We do not read Corti as standing for the proposition that a separation payment can never be tied to the fees generated in a particular case. Instead, we construe Corti as holding that such a payment is improper only when its violates some established expression of public policy like those identified in the court's ruling. Public policy concerns may, but not always, be implicated, and whether such concerns arise will depend on the circumstances and particular terms of the agreement involved in each case.

Connelly & Schroeder intimates that the public policy concerns raised by the Corti court are implicated by the parties' fee-sharing agreement in this case. Because Corti was decided without reference to, and before the adoption of, the RPC and its predecessor, the Illinois Code of Professional Responsibility, the question arises whether the public policy expressed by Corti remain viable.

Nothing in the RPC sanctions a fee-splitting agreement between lawyers where one attorney is entitled to a remittance of all the fees generated by the legal work of the other. Certainly, as explained in Corti, such a fee-splitting agreement severely comprises the best interests of the client since the paying attorney has little or no incentive to effectively handle the client's matter.

Moreover, Corti's prohibition of fee-sharing agreements predicated solely on client referrals is embodied in the RPC. While the RPC expressly approves of fee sharing agreements where the primary service performed by one lawyer is the referral of the client to another lawyer (see 134 Ill. 2d R. 1.5(g)), such arrangements cannot rest on the referral alone. Most importantly, the referring attorney must assume "the same legal responsibility for the performance of the services in question as would a partner of the receiving lawyer." 134 Ill. 2d R. 1.5(g)(2). *fn3

Further, to the extent Corti's analysis can be construed as conflicting with the provisions of RPC 1.5, we note, as discussed earlier, that the supreme court in Vrdolyak made it clear that the rules governing attorney conduct operate with the force of law. The court went further and stated: "[a]ccordingly, the [Disciplinary] Code, as a binding body of disciplinary rules, has, sub silentio, overruled prior judicial decisions which conflict with its mandates and proscriptions." 560 N.E.2d at 845, 137 Ill. 2d at 422.

Since we find the public policy determinations expressed in Corti still viable, we must consider whether those particular concerns are implicated by the parties' fee-sharing agreement in this case. We find they are not.

First, the best interests of Thunderhead in receiving complete and careful representation is not comprised by the parties' arrangement. While the record suggests that Connelly & Schroeder would be responsible for a majority of the work performed in the Dana Plastics matter, the firm is not required to remit the entire fee recovered for its efforts to plaintiff. Rather, the amended complaint indicates the law firm is to retain some percentage of the recovered fee. Connelly & Schroeder certainly stands to gain from its services and, accordingly, possesses the incentive to use its best efforts in handling Thunderhead's case.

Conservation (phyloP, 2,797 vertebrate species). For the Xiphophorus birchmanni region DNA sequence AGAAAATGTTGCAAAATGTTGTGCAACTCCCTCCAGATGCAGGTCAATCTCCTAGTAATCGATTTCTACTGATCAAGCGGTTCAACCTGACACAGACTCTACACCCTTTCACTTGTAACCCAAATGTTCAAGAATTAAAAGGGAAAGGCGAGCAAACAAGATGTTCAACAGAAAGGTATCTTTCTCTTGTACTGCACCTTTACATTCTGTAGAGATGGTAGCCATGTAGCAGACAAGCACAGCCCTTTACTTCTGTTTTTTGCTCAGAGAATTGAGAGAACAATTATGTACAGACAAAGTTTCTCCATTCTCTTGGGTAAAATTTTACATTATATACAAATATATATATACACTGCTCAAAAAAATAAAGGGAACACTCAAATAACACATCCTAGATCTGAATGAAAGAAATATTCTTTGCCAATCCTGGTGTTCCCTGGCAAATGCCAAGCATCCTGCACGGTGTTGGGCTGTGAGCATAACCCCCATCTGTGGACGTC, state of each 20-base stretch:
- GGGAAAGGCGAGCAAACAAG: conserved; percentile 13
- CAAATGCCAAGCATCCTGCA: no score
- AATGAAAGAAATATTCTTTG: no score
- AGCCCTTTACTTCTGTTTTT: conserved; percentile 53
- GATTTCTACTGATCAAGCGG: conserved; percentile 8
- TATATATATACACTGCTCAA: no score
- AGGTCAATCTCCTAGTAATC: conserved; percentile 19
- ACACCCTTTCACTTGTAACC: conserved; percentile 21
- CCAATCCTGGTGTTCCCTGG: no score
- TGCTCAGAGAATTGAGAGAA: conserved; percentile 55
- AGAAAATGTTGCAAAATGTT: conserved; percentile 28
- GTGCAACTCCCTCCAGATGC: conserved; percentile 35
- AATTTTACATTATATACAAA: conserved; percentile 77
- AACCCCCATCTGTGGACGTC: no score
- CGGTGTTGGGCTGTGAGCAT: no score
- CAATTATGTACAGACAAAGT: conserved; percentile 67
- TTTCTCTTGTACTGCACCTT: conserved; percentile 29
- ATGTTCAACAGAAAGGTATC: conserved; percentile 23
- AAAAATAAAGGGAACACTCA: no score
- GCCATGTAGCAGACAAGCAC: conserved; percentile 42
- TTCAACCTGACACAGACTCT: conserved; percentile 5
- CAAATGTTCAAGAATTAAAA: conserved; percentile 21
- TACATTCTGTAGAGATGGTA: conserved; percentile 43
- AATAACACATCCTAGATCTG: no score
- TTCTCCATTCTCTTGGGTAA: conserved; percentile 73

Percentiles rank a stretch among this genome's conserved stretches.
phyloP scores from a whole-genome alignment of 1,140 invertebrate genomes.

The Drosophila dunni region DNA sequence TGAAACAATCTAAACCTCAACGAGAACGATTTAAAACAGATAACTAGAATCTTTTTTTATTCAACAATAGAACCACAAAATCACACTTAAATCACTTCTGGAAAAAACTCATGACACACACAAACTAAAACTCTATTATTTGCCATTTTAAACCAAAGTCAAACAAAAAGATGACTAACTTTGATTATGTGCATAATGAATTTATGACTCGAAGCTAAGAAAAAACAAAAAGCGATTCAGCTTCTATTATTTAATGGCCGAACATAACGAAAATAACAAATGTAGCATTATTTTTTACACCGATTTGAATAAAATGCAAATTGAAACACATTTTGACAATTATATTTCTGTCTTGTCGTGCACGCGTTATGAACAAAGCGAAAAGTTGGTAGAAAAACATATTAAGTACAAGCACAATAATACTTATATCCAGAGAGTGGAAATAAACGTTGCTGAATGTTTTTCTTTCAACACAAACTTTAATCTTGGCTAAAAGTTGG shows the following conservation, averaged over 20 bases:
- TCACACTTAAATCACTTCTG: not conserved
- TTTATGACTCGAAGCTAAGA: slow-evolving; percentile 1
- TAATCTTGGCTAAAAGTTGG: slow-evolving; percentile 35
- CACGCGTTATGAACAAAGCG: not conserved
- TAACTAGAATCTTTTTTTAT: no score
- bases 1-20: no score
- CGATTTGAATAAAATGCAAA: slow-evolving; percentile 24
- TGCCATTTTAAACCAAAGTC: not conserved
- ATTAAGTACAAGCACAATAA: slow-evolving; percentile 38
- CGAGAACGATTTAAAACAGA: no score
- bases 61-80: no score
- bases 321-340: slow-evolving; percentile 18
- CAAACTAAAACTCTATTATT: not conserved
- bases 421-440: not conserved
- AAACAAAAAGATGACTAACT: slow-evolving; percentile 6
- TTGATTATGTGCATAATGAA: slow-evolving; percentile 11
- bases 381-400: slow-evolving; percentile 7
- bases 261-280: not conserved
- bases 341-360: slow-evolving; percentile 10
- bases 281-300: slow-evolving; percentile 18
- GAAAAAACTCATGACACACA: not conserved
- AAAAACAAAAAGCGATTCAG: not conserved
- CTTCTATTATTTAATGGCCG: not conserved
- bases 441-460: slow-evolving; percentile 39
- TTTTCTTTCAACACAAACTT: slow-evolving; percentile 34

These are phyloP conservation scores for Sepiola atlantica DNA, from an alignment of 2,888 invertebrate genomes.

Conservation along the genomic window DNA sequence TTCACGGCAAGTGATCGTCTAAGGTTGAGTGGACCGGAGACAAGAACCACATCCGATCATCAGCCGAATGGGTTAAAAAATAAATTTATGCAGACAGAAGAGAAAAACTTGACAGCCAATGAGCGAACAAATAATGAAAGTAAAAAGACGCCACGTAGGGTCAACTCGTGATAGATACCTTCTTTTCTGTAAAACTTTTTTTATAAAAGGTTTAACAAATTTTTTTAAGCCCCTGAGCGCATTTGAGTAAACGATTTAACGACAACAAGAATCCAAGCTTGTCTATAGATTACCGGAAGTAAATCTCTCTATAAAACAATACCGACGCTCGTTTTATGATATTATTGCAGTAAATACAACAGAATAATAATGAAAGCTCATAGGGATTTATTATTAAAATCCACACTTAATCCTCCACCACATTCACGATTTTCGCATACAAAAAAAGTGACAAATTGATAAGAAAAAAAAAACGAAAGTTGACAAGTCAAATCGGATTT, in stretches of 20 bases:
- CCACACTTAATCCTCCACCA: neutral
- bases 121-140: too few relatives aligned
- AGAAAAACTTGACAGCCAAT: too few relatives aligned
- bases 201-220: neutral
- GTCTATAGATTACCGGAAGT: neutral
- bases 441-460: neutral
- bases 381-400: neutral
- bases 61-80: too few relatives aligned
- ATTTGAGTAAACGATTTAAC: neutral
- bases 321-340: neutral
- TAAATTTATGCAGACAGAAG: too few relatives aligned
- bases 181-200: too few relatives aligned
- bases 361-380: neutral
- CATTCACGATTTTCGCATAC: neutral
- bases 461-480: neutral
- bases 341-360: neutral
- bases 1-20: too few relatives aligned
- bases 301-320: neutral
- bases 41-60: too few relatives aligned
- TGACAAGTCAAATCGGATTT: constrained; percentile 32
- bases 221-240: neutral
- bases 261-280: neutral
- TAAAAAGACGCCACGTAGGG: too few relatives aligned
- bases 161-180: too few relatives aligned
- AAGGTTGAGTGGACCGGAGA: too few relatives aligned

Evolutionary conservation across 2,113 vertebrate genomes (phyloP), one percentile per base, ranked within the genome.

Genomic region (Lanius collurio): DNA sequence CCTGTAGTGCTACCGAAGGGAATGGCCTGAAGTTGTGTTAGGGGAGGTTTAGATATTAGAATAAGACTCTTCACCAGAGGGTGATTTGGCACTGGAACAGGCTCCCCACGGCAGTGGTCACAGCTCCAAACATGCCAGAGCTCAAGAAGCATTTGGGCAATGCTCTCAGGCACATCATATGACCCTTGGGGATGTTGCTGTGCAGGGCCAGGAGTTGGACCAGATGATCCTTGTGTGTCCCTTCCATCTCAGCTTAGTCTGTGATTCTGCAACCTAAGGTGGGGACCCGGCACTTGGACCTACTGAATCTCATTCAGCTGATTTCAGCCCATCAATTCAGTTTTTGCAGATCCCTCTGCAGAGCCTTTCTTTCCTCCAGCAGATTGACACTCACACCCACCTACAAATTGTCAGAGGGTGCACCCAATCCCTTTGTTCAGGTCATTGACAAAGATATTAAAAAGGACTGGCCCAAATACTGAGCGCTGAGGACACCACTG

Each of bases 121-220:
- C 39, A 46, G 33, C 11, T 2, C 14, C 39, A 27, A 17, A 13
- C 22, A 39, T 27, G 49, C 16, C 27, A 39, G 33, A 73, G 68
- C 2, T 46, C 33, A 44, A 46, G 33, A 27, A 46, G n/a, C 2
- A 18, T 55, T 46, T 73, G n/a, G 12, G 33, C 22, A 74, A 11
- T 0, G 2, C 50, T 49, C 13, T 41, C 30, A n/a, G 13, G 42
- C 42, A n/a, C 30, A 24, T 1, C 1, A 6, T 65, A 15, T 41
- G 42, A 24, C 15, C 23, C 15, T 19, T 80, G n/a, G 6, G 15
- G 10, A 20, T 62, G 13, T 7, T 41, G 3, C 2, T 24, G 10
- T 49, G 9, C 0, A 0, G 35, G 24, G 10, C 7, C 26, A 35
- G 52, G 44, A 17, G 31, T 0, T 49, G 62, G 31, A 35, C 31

The fee-sharing agreement is further not predicated on a mere client referral. While we acknowledge plaintiff's repeated references in her amended complaint to the payment as a "referral fee," a liberal reading of the complaint shows that the firm's payment represents its consideration for plaintiff agreeing not to take all the Thunderhead files with her upon leaving the firm's employ. Hence, the agreement does not impermissibly reward plaintiff for "simply being a link in the chain."

We find the parties' fee-sharing agreement, as it is alleged in the amended complaint, falls within the scope of RPC 1.5(j) and, as such, does not need to adhere to the requirements contained in RPC 1.5(f). *fn4 Plaintiff's contract claim, therefore, is not precluded as a matter of law.

Nonetheless, dismissal is warranted under section 2-615 of the Act because plaintiff's factual allegations do not adequately support her cause of action. A claim for breach of contract requires the plaintiff to allege, inter alia, the definite and certain terms of the parties' agreement. Brown and Kerr, Inc. v. American Stores Properties, Inc., 306 Ill. app. 3d 1023, 1030, 715 N.E.2d 804, 810 (1999); Barille v. Sears Roebuck and Company, 289 Ill. App. 3d 171, 175, 682 N.E.2d 118, 121 (1997). The allegations of the amended complaint fail in this regard. Particularly, the complaint is silent as to the percentage of the recovered contingency fee, or basis thereof, to be paid plaintiff. While proper on this basis, dismissal is without prejudice since the complaint's infirmity can be corrected by amendment. See Jeffrey M. Goldberg & Associates, Ltd. v. Collins Tuttle & Co., Inc., 264 Ill. App. 3d 878, 885, 637 N.E.2d 1103, 1109 (1994) ("[i]f a plaintiff can state a cause of action by amending the pleadings, a case should not be dismissed with prejudice on the pleadings").

II. Breach of Fiduciary Duty Predicated on Joint Venture

Plaintiff further asserts a claim for breach of fiduciary duty, which required her to set forth factual allegations establishing (1) the existence of a fiduciary duty on the part of Connelly & Schroeder, (2) Connelly & Schroeder's breach of that duty, and (3) damages proximately resulting therefrom. Neade v. Portes, 193 Ill. 2d 433, 444, 739 N.E.2d 496, 502 (2000). Plaintiff's fiduciary breach claim is predicated on an alleged joint venture between her and Connelly & Schroeder to defend Thunderhead in the litigation involving Dana Plastics. Therefore, to prevail on her claim, it was incumbent upon plaintiff to adequately allege the existence of the asserted joint venture.